Advanced technology hearing aids allow users to enjoy a more independent and rewarding lifestyle. Like other types of digital technology, hearing aid performance relies on proper care and maintenance. New hearing aid users tend to encounter only a few common hearing aid problems, most of which require simple solutions. We have assembled those common problems and how to troubleshoot them as a part of our commitment to our Gold Country patients.

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Problem #1: Uncomfortable Sound

Some new users complain about sounds that cause them discomfort, but most of these issues come from simple causes with equally simple solutions, including:

  • Too loud. Reduce the volume level or reset to proper programming.
  • Controls are stuck. If controls are stuck at an uncomfortable level, rotate or switch controls back and forth to clear debris, and then reset to the proper settings.
  • Instrument malfunctions from earwax. Clean and clear of obstructions. Daily cleaning typically prevents these issues.

Problem #2: Whistling or Feedback

Because hearing aids are amplifying equipment, when they are poorly positioned, poorly maintained or damaged, they produce the same high-pitched whistling sound as sound systems at concerts or events. Identifying and making the proper adjustments will eliminate this issue, which usually includes:

  • Improperly inserted. Use a mirror to remove and properly insert the device following provider instructions.
  • Volume too high. Readjust the volume of the unit or reset to proper programming.
  • Microphone, tubing, or receiver blockage. Look for built-up debris or earwax and commit to practicing daily cleaning.
  • Unit damages. Inspect the instrument for cracks in the casings and tubing, loose wires, moisture, and other types of damage. Do NOT attempt to repair it yourself, bring it in for repair.

Problem #3: No Sound

The absence of amplified sound after inserting the hearing aid into your ear is a pretty common complaint among new users as well. Common causes related to this issue include:

  • Not turned on. Check to see if the switch is in the on position.
  • Amplification is not loud enough. Adjust the volume to the preferred setting.
  • Dead battery. Make sure the battery has sufficient power to operate the unit, and that it is properly positioned in the device. Recharge or change the battery as required.
  • Earwax debris or buildup blocking sound. Daily cleaning will help eliminate this issue.

Problem #4: Uncomfortable to Wear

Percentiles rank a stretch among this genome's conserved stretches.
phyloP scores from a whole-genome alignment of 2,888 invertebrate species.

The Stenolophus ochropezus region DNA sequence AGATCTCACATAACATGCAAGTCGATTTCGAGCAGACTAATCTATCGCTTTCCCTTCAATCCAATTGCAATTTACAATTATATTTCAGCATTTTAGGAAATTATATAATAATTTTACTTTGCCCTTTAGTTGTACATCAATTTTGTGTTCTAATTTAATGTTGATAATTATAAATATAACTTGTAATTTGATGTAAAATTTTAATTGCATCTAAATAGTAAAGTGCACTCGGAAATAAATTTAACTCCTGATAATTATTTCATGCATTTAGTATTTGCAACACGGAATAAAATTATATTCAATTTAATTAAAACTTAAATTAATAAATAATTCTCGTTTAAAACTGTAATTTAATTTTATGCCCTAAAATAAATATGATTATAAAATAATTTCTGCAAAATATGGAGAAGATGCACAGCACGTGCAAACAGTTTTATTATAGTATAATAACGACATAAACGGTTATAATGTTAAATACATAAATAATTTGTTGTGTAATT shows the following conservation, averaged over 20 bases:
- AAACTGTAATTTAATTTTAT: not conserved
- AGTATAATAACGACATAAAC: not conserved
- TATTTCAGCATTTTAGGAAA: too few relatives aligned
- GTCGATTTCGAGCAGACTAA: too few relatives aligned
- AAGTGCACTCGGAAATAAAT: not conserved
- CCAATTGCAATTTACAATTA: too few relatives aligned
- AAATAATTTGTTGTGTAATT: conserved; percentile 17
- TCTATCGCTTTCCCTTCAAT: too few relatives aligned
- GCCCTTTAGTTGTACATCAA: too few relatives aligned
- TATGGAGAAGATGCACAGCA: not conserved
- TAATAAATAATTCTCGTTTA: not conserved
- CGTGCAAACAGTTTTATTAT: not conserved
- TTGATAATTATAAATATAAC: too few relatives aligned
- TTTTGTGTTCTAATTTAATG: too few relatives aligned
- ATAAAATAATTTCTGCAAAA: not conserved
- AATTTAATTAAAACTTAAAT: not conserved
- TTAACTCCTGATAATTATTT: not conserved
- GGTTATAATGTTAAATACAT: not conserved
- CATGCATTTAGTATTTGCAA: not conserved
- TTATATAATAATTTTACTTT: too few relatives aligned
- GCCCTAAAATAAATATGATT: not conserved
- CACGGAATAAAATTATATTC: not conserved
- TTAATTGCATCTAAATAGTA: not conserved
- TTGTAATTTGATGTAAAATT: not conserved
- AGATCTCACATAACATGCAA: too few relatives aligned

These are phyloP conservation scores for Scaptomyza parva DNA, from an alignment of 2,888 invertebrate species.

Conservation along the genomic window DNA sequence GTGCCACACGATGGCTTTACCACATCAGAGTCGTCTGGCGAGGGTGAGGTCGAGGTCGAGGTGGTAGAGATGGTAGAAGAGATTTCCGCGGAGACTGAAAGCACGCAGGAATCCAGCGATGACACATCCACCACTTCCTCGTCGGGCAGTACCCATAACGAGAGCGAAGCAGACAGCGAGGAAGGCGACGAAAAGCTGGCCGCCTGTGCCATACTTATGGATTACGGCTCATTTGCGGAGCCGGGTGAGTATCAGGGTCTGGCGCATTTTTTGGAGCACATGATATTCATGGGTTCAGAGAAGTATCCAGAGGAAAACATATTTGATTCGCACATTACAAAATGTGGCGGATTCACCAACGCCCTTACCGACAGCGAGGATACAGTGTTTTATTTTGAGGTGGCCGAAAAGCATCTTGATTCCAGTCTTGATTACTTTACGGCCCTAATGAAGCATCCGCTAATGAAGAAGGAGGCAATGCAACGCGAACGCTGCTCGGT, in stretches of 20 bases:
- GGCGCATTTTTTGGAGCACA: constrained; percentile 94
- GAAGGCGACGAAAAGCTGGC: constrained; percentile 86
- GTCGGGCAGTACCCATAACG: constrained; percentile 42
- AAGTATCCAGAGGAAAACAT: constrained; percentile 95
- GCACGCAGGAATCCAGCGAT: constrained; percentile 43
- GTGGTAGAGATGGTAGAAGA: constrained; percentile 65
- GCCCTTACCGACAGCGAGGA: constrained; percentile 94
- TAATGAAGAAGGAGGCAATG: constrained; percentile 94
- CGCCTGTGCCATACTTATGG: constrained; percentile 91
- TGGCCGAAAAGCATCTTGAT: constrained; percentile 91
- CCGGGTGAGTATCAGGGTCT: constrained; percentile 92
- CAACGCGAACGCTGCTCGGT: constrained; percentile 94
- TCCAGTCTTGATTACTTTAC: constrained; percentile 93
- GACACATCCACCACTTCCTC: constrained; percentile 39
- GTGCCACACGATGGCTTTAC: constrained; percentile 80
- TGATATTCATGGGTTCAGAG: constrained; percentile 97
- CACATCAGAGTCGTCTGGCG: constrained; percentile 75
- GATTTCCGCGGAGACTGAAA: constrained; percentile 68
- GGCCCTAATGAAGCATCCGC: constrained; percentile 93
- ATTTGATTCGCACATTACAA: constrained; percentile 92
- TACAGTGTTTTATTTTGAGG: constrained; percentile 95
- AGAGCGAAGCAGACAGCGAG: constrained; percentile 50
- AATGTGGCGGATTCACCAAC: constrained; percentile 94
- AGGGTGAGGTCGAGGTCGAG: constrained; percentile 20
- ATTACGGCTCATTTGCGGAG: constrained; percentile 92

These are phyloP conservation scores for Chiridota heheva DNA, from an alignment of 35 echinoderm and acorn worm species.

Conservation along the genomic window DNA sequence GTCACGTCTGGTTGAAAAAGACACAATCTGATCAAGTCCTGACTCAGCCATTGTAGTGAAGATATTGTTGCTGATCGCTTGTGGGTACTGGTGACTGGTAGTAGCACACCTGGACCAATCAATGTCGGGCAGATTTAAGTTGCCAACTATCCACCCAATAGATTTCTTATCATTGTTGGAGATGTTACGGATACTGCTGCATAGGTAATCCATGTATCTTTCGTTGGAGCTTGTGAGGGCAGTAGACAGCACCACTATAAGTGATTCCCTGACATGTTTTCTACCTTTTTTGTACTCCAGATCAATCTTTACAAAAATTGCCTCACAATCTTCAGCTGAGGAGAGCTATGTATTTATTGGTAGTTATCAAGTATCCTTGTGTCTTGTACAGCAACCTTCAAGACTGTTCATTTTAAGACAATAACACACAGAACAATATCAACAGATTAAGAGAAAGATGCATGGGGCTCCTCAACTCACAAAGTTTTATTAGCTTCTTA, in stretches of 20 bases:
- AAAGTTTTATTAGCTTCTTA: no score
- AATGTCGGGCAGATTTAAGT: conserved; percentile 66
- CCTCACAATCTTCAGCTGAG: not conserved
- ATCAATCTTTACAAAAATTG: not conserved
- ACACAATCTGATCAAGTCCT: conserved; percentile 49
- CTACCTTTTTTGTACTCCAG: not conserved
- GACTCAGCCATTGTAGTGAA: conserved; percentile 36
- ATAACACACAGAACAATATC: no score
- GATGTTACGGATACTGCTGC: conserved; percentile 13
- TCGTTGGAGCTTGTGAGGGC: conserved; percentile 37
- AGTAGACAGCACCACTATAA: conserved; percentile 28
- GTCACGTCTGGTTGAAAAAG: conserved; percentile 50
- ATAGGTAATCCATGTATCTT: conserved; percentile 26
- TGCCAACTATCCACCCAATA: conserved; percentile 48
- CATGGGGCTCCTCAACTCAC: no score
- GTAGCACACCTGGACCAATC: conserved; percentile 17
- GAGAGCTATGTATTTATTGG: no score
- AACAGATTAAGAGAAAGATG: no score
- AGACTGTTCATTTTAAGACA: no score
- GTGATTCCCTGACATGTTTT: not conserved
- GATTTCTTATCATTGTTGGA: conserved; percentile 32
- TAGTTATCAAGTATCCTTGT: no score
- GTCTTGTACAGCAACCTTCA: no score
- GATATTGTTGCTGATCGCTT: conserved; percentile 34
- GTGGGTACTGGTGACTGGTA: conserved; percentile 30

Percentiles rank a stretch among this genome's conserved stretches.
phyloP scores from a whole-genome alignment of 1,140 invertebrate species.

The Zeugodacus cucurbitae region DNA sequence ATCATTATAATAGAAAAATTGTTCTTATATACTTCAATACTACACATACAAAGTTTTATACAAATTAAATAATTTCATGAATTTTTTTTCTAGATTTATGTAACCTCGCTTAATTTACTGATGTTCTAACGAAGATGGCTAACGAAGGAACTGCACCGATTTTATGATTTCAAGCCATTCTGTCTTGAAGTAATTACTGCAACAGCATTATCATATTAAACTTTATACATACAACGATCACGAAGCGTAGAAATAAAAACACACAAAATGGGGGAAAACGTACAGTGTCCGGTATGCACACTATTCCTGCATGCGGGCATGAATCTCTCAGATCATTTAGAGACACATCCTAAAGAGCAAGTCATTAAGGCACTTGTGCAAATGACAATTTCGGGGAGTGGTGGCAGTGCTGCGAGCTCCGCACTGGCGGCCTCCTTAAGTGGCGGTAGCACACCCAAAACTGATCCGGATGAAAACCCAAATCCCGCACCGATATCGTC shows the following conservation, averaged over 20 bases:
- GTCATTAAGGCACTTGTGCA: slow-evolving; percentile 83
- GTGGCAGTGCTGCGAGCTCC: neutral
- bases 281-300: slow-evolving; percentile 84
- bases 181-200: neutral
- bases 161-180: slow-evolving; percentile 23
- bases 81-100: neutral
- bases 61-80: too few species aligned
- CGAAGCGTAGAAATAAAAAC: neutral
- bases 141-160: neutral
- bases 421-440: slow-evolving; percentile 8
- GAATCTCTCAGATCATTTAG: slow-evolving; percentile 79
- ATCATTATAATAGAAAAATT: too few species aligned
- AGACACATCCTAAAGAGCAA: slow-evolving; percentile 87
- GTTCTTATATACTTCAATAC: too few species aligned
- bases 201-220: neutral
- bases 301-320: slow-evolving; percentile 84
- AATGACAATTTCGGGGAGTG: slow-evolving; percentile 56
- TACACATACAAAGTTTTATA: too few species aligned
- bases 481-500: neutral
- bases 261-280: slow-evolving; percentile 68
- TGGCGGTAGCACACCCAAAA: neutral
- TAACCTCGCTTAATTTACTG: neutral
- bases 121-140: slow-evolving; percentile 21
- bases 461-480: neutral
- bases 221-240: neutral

New hearing aids, just like a dental apparatus or eyeglasses takes some getting used to. In the initial stages, most users experience varying degrees of wearing discomfort like:

  • Soreness or irritation around the ears. The weight and pressure of the unit contribute to these issues. Remove the unit and take frequent breaks in the early stages, decreasing their number and shortening their duration until your body adjusts.
  • Headaches and tension. Because your brain adjusted to muffled sounds, their sudden amplification shocks your brain as it adjusts to new sound sensitivity levels. Taking breaks will also help this problem. Some users find that reading aloud to yourself speeds up adjustment.
  • Damage or deformed molded pieces. This can be a manufacturing error or damage caused by extreme temperature or UV exposure. If wearing discomfort does not go away within a couple of weeks, bring your unit in to have it checked out.

Gold Country Hearing Provides Followup Tech Support

If you still have issues with your hearing aid after working through this list of solutions, the problem is probably beyond the scope of what you can troubleshoot by yourself. The tech support team at Gold Country Hearing can troubleshoot, repair, or replace damaged instruments as well as educate you on how to prevent ongoing hearing instrument issues. Contact us at one of our four Sacramento area offices for additional troubleshooting assistance or to schedule a tech support appointment.

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Dr Kimberly Bonney Au.D.

Dr. Kimberly Bonney Au.D., graduated with her Master’s Degree in 2001 from CSU Sacramento and worked at a non-profit hearing center in Sacramento. She then began working as an educational audiologist in Placer and Nevada County schools where she found working with children who were deaf and hard of hearing to be very rewarding. After she graduated from Salus University with her Doctor of Audiology degree, Dr Bonney bought the first Gold Country Hearing location.